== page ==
Chapter 15 is anticipated to be secondary to a bankruptcy proceeding in the debtor's home country. Once a foreign bankruptcy proceeding is confirmed, filing Chapter 15 opens communication between U.S. and foreign bankruptcy proceedings as well as triggering an automatic stay that limits creditors' ability to pursue collection of debts. One advantage of chapter 13 is it allows individuals to avoid foreclosure on their houses, in contrast to chapter 7. Chapter Chapter 15 bankruptcy, added to the U.S. bankruptcy code in , provides a way for dealing with cases that involve more than one country. The main goal of chapter 15 is to provide cooperation between a foreign debtor, foreign courts and the U.S. bankruptcy courts. Therefore, a . Solutions Manual, Chapter 15 Exercise (20 minutes) 1. and 2. End-of-year allocations of variable costs should be based on the actual level of activity multiplied by the budgeted rate. End-of-year allocations of fixed costs should be based on the same predetermined lump-sum amounts as at the beginning of the karacto.xyzg: bankruptcy.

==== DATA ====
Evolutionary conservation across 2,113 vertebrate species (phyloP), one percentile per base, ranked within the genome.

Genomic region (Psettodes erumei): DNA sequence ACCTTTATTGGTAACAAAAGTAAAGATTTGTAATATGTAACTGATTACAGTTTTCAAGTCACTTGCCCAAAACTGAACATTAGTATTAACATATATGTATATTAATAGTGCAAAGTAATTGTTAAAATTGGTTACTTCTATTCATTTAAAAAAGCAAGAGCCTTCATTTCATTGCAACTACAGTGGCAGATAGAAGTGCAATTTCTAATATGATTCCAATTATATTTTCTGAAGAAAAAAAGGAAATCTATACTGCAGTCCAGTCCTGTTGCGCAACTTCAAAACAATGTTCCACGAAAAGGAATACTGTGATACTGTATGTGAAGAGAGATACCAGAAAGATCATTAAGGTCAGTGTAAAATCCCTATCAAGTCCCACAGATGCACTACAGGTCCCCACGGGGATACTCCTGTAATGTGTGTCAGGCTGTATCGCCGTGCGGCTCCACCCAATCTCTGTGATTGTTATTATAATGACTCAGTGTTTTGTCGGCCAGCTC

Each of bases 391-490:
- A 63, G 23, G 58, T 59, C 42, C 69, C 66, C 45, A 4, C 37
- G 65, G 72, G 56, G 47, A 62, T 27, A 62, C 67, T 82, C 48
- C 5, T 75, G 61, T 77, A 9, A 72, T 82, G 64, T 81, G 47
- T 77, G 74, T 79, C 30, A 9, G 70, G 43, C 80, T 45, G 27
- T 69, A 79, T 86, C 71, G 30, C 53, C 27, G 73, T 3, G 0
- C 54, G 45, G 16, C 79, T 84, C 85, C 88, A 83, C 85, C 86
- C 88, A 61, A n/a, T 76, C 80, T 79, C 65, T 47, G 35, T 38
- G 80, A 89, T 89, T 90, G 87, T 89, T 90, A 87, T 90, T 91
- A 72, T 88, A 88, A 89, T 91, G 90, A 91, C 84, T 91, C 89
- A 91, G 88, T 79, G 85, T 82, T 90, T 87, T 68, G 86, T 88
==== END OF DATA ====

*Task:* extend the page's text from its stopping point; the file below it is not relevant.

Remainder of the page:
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Chapter 15 seems to give courts greater discretion in fashioning relief while making the recognition of a foreign proceeding easier. Additionally, any provisional relief granted under section prior to recognition automatically is extended upon entry of the order of recognition of the foreign proceeding. Some limitations still exist. Most notably, the ability of the foreign representative to commence avoidance actions actions for the recovery of preferences and fraudulent transfers is limited to cases where a full Chapter 11 case is subsequently filed.
Otherwise, avoidance actions are not within the powers granted a foreign representative under Chapter Thus, one of the benefits of the determination that a foreign proceeding is a main proceeding is the ability to file for Chapter 11 and obtain avoidance powers. Once a foreign proceeding is recognized in the United States, the foreign representative may file a case under Chapter 11 or Chapter 7 provided the debtor has assets in the United States.